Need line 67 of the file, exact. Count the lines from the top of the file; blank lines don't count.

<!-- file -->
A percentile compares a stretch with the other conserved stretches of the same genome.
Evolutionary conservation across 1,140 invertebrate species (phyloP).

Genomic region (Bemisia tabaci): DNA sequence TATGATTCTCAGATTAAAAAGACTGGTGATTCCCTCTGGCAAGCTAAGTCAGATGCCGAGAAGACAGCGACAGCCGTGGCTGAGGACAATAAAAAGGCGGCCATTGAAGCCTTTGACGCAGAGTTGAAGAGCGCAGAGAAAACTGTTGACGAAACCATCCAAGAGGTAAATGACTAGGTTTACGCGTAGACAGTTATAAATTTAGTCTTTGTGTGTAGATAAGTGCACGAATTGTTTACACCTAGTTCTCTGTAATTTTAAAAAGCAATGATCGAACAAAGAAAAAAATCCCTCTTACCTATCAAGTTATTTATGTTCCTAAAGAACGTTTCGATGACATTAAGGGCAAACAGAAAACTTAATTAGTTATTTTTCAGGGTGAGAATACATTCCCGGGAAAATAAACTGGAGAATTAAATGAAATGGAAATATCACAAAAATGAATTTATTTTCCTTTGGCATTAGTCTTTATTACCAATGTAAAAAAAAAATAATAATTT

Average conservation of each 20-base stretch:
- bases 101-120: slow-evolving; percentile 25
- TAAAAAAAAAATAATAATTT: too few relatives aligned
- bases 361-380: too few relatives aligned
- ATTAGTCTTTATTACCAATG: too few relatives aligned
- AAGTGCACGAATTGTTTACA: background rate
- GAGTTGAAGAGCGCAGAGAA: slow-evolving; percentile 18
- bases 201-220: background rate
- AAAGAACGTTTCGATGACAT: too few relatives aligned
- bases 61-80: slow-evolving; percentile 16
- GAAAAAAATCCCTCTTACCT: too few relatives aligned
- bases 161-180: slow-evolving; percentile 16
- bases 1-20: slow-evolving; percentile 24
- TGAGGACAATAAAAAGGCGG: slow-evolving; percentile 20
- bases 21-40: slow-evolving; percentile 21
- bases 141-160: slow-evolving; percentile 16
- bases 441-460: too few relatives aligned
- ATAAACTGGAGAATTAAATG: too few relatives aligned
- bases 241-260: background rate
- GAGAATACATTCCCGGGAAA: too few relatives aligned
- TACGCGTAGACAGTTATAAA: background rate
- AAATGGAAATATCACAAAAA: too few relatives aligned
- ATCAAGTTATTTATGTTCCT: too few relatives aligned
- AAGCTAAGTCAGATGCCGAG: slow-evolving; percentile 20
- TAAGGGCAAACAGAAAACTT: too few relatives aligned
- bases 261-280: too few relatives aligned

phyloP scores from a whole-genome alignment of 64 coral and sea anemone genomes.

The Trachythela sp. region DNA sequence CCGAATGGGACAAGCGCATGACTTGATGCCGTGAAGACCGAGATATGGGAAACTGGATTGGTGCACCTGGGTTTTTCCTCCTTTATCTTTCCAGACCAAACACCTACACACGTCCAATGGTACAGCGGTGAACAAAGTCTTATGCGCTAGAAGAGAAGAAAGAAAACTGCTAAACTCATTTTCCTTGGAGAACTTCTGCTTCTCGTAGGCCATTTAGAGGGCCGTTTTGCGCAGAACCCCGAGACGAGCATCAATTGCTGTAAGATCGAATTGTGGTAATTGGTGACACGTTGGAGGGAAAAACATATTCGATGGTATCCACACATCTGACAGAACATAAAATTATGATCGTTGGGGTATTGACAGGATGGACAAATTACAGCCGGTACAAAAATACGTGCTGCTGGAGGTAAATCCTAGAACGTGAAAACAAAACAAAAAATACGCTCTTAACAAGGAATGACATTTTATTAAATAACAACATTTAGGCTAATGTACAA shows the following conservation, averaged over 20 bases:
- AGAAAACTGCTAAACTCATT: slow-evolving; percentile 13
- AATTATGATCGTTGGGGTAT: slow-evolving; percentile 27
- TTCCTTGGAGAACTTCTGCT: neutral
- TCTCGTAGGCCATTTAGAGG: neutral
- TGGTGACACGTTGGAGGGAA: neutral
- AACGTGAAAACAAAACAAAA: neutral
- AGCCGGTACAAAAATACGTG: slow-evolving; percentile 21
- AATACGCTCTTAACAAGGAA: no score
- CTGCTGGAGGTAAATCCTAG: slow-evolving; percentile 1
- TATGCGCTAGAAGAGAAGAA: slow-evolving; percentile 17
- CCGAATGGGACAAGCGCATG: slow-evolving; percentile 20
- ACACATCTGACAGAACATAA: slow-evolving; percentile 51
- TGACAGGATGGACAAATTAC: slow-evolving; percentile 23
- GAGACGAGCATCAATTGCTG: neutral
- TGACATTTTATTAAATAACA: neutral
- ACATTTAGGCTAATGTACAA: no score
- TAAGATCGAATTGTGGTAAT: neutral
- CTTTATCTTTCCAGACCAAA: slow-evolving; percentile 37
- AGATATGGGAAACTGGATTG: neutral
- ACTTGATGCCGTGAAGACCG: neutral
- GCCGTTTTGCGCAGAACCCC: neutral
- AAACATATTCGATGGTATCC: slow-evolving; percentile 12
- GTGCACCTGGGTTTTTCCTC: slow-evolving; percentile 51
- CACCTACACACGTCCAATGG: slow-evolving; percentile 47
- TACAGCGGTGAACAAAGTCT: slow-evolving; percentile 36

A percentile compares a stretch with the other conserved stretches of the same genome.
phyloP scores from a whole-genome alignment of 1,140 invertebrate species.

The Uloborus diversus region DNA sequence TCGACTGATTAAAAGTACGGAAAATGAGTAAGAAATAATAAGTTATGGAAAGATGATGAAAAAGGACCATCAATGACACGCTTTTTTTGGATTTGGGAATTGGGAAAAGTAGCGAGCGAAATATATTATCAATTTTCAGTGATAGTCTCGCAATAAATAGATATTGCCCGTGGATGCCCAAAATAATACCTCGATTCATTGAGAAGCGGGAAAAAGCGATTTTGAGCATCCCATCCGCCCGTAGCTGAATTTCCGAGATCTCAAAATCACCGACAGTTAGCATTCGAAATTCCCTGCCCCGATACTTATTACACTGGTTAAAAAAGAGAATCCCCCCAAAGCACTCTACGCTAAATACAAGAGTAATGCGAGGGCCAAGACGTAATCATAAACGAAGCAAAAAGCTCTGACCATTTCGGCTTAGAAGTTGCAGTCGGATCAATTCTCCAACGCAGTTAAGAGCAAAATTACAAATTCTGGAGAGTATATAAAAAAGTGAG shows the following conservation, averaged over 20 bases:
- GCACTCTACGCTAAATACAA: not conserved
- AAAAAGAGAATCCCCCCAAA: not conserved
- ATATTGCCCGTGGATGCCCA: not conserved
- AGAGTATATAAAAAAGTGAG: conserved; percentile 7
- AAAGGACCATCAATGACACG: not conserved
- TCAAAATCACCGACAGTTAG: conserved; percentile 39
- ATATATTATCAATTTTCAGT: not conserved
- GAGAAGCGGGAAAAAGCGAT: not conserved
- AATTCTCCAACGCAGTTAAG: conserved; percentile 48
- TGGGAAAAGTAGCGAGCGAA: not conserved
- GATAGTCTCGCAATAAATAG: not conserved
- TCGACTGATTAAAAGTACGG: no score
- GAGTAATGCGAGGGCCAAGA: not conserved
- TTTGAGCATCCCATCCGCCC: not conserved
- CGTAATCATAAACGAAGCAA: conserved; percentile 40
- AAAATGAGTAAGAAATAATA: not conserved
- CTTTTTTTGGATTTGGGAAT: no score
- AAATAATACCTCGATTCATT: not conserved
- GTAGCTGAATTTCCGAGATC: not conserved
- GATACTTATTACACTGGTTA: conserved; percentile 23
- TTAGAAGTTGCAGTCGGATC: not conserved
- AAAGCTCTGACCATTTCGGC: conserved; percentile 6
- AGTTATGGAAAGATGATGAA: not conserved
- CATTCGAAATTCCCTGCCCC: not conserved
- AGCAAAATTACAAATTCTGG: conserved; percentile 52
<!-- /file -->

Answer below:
- GAGAAGCGGGAAAAAGCGAT: not conserved